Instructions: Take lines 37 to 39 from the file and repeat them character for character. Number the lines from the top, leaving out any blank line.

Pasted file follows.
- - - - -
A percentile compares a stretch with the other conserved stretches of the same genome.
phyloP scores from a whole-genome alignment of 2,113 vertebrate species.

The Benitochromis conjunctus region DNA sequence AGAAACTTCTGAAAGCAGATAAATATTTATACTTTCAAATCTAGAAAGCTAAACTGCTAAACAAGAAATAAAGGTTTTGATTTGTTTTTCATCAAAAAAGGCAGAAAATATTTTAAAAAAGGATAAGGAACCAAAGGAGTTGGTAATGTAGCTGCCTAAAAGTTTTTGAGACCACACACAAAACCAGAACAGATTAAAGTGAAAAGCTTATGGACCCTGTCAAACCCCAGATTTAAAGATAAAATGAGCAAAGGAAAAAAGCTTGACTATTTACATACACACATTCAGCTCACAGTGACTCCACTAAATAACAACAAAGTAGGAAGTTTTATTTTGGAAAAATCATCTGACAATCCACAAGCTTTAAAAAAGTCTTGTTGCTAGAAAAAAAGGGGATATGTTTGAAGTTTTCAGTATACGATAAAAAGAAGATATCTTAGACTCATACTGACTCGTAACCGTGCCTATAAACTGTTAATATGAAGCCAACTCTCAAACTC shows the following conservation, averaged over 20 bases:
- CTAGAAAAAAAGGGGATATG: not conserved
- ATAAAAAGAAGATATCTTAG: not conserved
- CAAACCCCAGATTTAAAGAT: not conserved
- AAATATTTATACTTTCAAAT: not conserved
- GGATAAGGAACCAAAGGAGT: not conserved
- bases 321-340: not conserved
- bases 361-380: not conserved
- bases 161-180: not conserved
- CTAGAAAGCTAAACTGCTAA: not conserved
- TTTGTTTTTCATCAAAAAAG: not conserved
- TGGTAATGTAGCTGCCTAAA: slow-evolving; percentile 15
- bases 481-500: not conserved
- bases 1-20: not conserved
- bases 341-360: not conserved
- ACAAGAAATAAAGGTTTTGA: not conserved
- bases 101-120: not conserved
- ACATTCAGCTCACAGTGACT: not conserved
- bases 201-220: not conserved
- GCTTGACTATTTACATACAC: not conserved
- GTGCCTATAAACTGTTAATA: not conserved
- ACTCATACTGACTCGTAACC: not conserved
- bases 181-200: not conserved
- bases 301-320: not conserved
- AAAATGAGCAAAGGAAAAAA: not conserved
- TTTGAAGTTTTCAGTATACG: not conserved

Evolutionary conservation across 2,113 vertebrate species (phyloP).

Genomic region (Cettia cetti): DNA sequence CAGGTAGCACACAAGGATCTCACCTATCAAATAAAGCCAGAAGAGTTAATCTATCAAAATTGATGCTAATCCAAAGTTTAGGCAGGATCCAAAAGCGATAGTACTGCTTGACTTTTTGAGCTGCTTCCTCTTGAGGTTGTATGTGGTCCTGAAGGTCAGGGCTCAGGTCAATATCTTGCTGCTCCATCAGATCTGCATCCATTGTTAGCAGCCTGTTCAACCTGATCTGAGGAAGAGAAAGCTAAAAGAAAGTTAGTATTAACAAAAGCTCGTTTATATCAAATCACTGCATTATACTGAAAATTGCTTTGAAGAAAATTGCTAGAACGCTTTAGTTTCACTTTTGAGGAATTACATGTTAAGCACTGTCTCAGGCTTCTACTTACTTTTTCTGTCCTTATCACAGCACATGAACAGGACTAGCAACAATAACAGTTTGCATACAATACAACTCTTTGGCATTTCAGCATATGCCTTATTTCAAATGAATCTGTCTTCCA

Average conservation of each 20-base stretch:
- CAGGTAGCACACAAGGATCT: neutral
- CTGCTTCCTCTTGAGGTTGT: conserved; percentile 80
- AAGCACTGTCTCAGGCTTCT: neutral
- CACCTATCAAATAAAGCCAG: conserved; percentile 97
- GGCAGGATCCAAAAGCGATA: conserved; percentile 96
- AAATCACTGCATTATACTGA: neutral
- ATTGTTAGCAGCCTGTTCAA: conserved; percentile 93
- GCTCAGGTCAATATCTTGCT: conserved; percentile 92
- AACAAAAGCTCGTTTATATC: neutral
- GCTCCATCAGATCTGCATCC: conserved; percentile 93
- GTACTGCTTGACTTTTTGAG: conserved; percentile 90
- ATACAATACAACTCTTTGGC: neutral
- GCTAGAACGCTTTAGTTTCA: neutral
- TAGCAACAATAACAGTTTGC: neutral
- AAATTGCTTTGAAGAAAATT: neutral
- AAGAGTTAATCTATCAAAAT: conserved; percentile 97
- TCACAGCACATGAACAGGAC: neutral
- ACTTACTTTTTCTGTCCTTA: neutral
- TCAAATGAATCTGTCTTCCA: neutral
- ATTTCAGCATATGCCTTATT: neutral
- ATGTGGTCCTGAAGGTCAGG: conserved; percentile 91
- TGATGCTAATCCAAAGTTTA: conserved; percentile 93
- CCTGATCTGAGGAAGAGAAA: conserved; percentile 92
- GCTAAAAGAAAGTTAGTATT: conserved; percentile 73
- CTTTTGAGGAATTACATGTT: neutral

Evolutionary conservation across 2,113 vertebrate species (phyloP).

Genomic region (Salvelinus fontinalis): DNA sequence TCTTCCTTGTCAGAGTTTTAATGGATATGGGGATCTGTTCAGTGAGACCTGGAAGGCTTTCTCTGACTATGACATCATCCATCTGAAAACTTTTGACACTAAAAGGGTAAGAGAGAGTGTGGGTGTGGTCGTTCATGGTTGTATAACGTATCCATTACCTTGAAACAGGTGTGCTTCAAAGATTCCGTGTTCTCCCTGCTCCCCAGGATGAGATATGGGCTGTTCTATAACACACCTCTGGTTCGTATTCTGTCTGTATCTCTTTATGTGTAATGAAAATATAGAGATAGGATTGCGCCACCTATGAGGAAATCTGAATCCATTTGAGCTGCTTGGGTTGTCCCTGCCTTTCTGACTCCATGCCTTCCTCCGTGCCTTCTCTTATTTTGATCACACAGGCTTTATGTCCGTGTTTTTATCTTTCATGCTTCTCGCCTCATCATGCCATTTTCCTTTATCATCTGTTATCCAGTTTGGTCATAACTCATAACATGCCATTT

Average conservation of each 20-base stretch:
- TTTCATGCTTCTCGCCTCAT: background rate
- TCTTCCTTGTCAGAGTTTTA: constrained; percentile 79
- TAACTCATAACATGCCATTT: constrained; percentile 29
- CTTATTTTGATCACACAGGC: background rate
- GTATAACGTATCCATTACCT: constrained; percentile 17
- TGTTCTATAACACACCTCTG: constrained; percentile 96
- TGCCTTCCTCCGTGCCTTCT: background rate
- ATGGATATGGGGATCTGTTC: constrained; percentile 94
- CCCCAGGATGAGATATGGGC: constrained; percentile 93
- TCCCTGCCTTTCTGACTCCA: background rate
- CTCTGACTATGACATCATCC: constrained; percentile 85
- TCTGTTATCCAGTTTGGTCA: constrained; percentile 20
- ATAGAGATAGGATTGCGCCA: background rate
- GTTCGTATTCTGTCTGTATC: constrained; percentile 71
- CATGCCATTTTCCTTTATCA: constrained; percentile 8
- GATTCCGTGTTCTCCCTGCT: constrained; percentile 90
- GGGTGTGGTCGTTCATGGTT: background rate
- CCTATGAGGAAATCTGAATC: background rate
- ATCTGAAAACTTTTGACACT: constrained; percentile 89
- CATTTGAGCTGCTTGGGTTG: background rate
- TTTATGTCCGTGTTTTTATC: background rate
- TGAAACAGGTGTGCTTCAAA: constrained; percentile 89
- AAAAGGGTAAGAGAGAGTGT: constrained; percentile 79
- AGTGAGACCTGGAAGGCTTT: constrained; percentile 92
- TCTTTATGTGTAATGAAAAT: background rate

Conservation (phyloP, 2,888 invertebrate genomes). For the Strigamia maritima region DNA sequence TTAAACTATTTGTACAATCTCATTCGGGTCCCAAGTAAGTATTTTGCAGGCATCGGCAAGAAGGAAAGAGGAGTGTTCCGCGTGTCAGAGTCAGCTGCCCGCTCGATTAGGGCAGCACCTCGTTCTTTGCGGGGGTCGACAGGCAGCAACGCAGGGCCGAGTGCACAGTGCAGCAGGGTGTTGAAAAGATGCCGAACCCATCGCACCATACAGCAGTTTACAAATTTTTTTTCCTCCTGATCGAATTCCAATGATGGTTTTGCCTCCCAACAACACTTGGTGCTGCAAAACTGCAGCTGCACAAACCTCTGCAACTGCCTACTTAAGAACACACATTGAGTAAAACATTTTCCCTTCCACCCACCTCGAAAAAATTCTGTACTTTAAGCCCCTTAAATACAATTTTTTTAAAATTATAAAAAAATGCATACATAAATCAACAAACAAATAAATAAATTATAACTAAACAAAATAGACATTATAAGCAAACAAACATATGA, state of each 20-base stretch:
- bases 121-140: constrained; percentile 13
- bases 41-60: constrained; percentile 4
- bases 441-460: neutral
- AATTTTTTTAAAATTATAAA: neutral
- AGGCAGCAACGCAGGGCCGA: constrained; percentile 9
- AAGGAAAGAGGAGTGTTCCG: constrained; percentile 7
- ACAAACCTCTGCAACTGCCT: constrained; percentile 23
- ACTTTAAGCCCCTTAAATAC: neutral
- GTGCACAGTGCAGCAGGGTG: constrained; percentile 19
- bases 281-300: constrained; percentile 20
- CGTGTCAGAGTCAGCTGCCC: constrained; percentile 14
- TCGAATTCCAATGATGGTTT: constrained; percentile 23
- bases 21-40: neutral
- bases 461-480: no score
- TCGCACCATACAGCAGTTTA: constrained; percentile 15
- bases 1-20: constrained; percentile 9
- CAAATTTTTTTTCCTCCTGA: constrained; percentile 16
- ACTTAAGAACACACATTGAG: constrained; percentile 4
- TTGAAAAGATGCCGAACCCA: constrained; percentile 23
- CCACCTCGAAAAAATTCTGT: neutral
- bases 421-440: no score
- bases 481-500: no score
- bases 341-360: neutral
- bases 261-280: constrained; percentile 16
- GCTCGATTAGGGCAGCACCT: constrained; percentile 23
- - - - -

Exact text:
- AAATCACTGCATTATACTGA: neutral
- ATTGTTAGCAGCCTGTTCAA: conserved; percentile 93
- GCTCAGGTCAATATCTTGCT: conserved; percentile 92